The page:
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Netflix stare ban 0 19 June 2018

Netflix Production Crew Anti-Harassment Training – Negative or Positive?

If you have not heard stories about Netflix production crew anti-harassment training, raised by several publications and discussed on various social media platforms last week, you may have been living under a rock! We noticed a huge response and mixed reaction to the stories that have popped up about this online since, and are wondering what our readers think.

For those of you that missed them, the #metoo movement inspired Netflix crew guidelines  (disclosed by a Netflix employee) are reported to include the following:

  • Report any unwanted behaviour
  • Do not ask for a work colleague’s phone number
  • Do not flirt with colleagues or engage in lingering hugs
  • Do not make eye contact with a colleague for more than 5 seconds

Netflix have not confirmed or denied the above specifics in relation to training that they provide – but, when questioned about the reports, they did release the following statement to The Independent last week:

“We’re proud of the anti-harassment training we offer to our productions. We want every Netflix production to be a safe and respectful working environment. We believe the resources we offer empower people on our sets to speak up, and shouldn’t be trivialised.”

Some are arguing that the guidelines themselves trivialise harassment experienced by some of those in the industry, and they are said to have led to workplace mockery. A Netflix source said: “[The rule] has sparked jokes, with people looking at each other, counting to five, then diverting their eyes”.

But are all the reported rules so bad? Flirting and/or lingering hugs would probably be agreed by many, as not particularly appropriate for the workplace, though there is no clarification on what constitutes a ‘lingering’ hug or, for that matter, how exactly to define flirting. Making it a rule that colleagues should not approach each other for a contact number could also be problematic – but surely this is also all about context?

The rumoured ‘5 second rule’ is the most controversial on the list, attracting the most negative response by far, and prompting comments such as:

“Ridiculous policies like these, however, do nothing to solve these problems — and can actually create new ones. Calling an innocent six-second glance “harassment” trivializes the very real struggles of those who are actually harassed, and a no-phone-numbers rule is going to make it more difficult for employees to communicate.” (Katherine Timpf – National Review Online reporter)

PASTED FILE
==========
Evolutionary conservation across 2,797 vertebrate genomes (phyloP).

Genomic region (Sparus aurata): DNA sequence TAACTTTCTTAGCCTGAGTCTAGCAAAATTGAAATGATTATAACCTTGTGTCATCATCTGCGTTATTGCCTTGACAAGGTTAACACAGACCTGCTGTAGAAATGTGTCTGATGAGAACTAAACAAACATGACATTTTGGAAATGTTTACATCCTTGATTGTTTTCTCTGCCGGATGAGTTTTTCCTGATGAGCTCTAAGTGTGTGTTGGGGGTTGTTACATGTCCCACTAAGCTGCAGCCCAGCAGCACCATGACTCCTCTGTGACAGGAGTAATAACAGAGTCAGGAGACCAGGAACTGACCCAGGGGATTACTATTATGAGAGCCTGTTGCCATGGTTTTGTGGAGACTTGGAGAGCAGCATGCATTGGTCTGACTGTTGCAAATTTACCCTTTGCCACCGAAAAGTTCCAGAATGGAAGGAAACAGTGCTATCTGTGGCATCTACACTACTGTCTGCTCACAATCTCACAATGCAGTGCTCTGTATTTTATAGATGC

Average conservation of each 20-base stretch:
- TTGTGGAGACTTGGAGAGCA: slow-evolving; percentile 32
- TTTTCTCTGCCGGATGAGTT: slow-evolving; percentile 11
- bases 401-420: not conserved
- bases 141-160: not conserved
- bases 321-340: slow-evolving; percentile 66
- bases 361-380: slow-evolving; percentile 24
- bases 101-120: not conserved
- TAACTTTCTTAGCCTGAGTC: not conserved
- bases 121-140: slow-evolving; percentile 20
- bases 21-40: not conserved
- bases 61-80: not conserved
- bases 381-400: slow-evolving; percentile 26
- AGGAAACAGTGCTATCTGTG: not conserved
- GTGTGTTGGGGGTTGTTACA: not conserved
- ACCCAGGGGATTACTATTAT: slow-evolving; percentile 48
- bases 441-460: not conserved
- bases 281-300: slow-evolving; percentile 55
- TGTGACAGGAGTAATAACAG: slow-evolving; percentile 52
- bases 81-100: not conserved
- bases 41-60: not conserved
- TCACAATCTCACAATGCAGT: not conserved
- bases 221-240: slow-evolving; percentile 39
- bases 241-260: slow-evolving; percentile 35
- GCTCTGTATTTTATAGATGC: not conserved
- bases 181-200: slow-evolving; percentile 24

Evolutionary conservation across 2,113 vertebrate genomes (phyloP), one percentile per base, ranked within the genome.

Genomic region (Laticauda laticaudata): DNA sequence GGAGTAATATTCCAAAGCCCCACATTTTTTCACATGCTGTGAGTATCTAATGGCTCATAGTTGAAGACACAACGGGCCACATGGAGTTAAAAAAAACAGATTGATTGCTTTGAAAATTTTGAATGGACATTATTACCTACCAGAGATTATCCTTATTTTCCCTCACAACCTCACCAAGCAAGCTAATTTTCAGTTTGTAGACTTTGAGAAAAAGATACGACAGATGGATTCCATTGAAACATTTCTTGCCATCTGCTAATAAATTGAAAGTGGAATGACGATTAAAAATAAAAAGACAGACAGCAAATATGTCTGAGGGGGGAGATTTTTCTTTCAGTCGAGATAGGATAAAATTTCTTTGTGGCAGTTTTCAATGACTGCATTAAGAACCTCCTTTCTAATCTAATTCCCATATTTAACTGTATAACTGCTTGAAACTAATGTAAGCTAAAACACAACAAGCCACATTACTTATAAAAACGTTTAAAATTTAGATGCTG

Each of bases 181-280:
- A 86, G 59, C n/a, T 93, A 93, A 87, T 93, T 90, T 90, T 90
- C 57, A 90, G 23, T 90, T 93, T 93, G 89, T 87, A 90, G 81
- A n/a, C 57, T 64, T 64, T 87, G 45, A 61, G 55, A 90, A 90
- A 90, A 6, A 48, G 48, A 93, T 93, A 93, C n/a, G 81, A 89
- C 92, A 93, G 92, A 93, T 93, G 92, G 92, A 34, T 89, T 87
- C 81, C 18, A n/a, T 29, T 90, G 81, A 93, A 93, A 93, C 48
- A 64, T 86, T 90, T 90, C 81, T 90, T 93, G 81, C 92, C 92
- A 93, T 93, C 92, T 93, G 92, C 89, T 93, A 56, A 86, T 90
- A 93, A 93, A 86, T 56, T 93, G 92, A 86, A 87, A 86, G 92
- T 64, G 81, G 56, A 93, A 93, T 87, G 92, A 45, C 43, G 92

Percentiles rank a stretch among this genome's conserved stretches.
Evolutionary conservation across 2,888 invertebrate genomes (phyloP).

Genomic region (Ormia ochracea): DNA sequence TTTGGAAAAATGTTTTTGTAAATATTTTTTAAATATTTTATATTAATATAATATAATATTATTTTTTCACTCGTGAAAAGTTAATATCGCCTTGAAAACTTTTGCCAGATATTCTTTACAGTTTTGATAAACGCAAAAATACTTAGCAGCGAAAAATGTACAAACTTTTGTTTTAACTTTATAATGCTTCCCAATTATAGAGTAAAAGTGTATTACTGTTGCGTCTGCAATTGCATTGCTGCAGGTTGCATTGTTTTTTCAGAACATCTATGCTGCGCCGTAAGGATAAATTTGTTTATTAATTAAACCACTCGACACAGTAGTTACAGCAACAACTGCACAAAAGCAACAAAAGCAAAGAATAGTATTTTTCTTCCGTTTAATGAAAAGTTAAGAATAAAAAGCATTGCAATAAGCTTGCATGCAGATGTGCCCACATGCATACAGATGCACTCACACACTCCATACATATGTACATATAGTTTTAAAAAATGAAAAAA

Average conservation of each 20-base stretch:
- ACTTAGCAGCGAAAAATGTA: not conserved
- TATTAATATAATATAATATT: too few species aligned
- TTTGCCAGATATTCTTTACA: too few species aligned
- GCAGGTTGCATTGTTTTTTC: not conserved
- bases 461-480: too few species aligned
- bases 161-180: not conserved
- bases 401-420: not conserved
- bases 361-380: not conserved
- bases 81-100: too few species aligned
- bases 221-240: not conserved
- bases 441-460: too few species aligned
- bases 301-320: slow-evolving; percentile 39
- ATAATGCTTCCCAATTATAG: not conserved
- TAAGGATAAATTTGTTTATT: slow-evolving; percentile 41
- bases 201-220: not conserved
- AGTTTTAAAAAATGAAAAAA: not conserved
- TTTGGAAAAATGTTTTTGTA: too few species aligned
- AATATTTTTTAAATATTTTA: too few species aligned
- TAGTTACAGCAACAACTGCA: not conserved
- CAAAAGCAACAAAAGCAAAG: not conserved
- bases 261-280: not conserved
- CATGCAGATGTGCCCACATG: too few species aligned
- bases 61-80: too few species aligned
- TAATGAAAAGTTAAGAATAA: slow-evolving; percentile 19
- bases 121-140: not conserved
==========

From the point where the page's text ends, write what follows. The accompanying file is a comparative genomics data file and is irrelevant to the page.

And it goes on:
“1984” (Sun reader)

“So the lowest common denominator drags us all down, even though you say, it wouldn’t happen today.” (Independent reader)

“Oh wow. This is some real life Black Mirror … (Cinemablend reader)

“Imagine trying to light a stand in without looking at them for more than 5 seconds. Imagine trying to pull focus to a subject without looking at them for more than 5 seconds. Imagine trying to direct an actor without looking at them for more than 5 seconds. In fact, imagine in a noisy work environment taking an order as an assistant without 5+ seconds of eye contact. Imagine being a trainee without trying to lipread your boss from afar and predict what they might need. Nonsense. Absolute tomfoolery.” (Independent reader)

 “Yes, lets ban human interaction and see how that goes… even in a work setting” (Daily Mail reader)

However, some are very much in favour of the move, including the 5 second rule:

“[5 seconds] is a long time to stare at someone. Try it. Turn to your colleague/friend/partner/cat right now and ask if you can stare directly at them for five seconds to see whether you both find it weird. I can tell you now – you will.”  (Claire Cohen – Telegraph journalist)

So, do the reported Netflix production rules sound unreasonable to you, or like a necessary move in the right direction? We would love to hear your views!

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